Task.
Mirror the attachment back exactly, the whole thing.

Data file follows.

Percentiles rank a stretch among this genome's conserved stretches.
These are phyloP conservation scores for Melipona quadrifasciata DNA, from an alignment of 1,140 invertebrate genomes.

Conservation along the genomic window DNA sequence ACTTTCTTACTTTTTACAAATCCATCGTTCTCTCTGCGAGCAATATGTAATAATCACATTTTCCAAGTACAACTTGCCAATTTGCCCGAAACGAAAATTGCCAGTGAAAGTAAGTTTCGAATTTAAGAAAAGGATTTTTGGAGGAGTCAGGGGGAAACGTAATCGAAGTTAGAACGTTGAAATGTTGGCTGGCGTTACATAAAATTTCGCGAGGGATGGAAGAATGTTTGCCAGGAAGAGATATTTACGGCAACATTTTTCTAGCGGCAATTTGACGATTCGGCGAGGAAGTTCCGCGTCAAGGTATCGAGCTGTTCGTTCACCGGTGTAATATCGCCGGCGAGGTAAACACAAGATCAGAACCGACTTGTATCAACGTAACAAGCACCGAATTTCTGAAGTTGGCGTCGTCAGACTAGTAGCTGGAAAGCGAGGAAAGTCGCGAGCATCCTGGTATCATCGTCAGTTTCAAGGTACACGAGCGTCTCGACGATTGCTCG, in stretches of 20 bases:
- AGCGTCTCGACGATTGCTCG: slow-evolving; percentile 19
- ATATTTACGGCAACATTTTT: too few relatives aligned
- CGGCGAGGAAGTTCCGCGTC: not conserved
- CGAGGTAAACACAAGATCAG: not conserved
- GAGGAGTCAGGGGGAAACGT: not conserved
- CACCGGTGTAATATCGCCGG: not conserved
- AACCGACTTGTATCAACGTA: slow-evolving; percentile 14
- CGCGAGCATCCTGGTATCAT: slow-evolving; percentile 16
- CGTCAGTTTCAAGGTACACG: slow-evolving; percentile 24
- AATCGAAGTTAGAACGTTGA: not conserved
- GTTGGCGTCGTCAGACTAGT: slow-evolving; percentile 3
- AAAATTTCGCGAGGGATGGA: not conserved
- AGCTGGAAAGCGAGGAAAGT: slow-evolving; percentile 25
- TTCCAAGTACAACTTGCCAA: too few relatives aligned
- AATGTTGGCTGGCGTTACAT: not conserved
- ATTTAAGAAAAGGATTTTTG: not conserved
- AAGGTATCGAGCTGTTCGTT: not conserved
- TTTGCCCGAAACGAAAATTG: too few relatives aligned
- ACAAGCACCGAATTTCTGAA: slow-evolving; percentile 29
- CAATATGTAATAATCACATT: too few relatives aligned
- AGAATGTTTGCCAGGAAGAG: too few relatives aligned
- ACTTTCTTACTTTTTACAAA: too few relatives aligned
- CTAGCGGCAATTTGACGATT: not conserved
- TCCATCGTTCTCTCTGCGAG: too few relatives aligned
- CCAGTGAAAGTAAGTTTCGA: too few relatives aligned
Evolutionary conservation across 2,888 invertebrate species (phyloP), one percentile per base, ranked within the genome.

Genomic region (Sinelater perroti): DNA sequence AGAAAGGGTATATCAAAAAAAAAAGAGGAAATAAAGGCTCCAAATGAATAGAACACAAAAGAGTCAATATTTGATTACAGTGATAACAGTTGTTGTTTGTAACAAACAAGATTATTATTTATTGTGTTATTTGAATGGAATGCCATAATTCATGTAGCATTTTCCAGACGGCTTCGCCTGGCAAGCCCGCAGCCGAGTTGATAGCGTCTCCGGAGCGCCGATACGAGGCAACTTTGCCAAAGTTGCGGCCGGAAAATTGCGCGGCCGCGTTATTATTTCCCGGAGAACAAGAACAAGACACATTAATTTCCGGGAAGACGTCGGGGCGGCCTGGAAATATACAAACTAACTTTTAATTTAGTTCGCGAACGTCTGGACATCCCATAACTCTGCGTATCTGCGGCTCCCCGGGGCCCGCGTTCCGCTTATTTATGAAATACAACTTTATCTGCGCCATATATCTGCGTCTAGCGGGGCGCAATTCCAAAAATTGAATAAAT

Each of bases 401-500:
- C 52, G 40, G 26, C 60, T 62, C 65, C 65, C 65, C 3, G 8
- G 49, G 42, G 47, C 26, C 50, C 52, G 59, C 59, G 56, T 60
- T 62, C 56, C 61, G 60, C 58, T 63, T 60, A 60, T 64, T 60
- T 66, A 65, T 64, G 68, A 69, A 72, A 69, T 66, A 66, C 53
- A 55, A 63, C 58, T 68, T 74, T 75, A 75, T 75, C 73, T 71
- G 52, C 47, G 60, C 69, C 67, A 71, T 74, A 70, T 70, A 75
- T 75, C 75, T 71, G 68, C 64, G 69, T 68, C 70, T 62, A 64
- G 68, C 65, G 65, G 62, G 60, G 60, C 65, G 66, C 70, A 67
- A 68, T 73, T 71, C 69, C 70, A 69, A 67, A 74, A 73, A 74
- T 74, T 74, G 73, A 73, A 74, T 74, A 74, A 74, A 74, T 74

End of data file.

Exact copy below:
Percentiles rank a stretch among this genome's conserved stretches.
These are phyloP conservation scores for Melipona quadrifasciata DNA, from an alignment of 1,140 invertebrate genomes.

Conservation along the genomic window DNA sequence ACTTTCTTACTTTTTACAAATCCATCGTTCTCTCTGCGAGCAATATGTAATAATCACATTTTCCAAGTACAACTTGCCAATTTGCCCGAAACGAAAATTGCCAGTGAAAGTAAGTTTCGAATTTAAGAAAAGGATTTTTGGAGGAGTCAGGGGGAAACGTAATCGAAGTTAGAACGTTGAAATGTTGGCTGGCGTTACATAAAATTTCGCGAGGGATGGAAGAATGTTTGCCAGGAAGAGATATTTACGGCAACATTTTTCTAGCGGCAATTTGACGATTCGGCGAGGAAGTTCCGCGTCAAGGTATCGAGCTGTTCGTTCACCGGTGTAATATCGCCGGCGAGGTAAACACAAGATCAGAACCGACTTGTATCAACGTAACAAGCACCGAATTTCTGAAGTTGGCGTCGTCAGACTAGTAGCTGGAAAGCGAGGAAAGTCGCGAGCATCCTGGTATCATCGTCAGTTTCAAGGTACACGAGCGTCTCGACGATTGCTCG, in stretches of 20 bases:
- AGCGTCTCGACGATTGCTCG: slow-evolving; percentile 19
- ATATTTACGGCAACATTTTT: too few relatives aligned
- CGGCGAGGAAGTTCCGCGTC: not conserved
- CGAGGTAAACACAAGATCAG: not conserved
- GAGGAGTCAGGGGGAAACGT: not conserved
- CACCGGTGTAATATCGCCGG: not conserved
- AACCGACTTGTATCAACGTA: slow-evolving; percentile 14
- CGCGAGCATCCTGGTATCAT: slow-evolving; percentile 16
- CGTCAGTTTCAAGGTACACG: slow-evolving; percentile 24
- AATCGAAGTTAGAACGTTGA: not conserved
- GTTGGCGTCGTCAGACTAGT: slow-evolving; percentile 3
- AAAATTTCGCGAGGGATGGA: not conserved
- AGCTGGAAAGCGAGGAAAGT: slow-evolving; percentile 25
- TTCCAAGTACAACTTGCCAA: too few relatives aligned
- AATGTTGGCTGGCGTTACAT: not conserved
- ATTTAAGAAAAGGATTTTTG: not conserved
- AAGGTATCGAGCTGTTCGTT: not conserved
- TTTGCCCGAAACGAAAATTG: too few relatives aligned
- ACAAGCACCGAATTTCTGAA: slow-evolving; percentile 29
- CAATATGTAATAATCACATT: too few relatives aligned
- AGAATGTTTGCCAGGAAGAG: too few relatives aligned
- ACTTTCTTACTTTTTACAAA: too few relatives aligned
- CTAGCGGCAATTTGACGATT: not conserved
- TCCATCGTTCTCTCTGCGAG: too few relatives aligned
- CCAGTGAAAGTAAGTTTCGA: too few relatives aligned
Evolutionary conservation across 2,888 invertebrate species (phyloP), one percentile per base, ranked within the genome.

Genomic region (Sinelater perroti): DNA sequence AGAAAGGGTATATCAAAAAAAAAAGAGGAAATAAAGGCTCCAAATGAATAGAACACAAAAGAGTCAATATTTGATTACAGTGATAACAGTTGTTGTTTGTAACAAACAAGATTATTATTTATTGTGTTATTTGAATGGAATGCCATAATTCATGTAGCATTTTCCAGACGGCTTCGCCTGGCAAGCCCGCAGCCGAGTTGATAGCGTCTCCGGAGCGCCGATACGAGGCAACTTTGCCAAAGTTGCGGCCGGAAAATTGCGCGGCCGCGTTATTATTTCCCGGAGAACAAGAACAAGACACATTAATTTCCGGGAAGACGTCGGGGCGGCCTGGAAATATACAAACTAACTTTTAATTTAGTTCGCGAACGTCTGGACATCCCATAACTCTGCGTATCTGCGGCTCCCCGGGGCCCGCGTTCCGCTTATTTATGAAATACAACTTTATCTGCGCCATATATCTGCGTCTAGCGGGGCGCAATTCCAAAAATTGAATAAAT

Each of bases 401-500:
- C 52, G 40, G 26, C 60, T 62, C 65, C 65, C 65, C 3, G 8
- G 49, G 42, G 47, C 26, C 50, C 52, G 59, C 59, G 56, T 60
- T 62, C 56, C 61, G 60, C 58, T 63, T 60, A 60, T 64, T 60
- T 66, A 65, T 64, G 68, A 69, A 72, A 69, T 66, A 66, C 53
- A 55, A 63, C 58, T 68, T 74, T 75, A 75, T 75, C 73, T 71
- G 52, C 47, G 60, C 69, C 67, A 71, T 74, A 70, T 70, A 75
- T 75, C 75, T 71, G 68, C 64, G 69, T 68, C 70, T 62, A 64
- G 68, C 65, G 65, G 62, G 60, G 60, C 65, G 66, C 70, A 67
- A 68, T 73, T 71, C 69, C 70, A 69, A 67, A 74, A 73, A 74
- T 74, T 74, G 73, A 73, A 74, T 74, A 74, A 74, A 74, T 74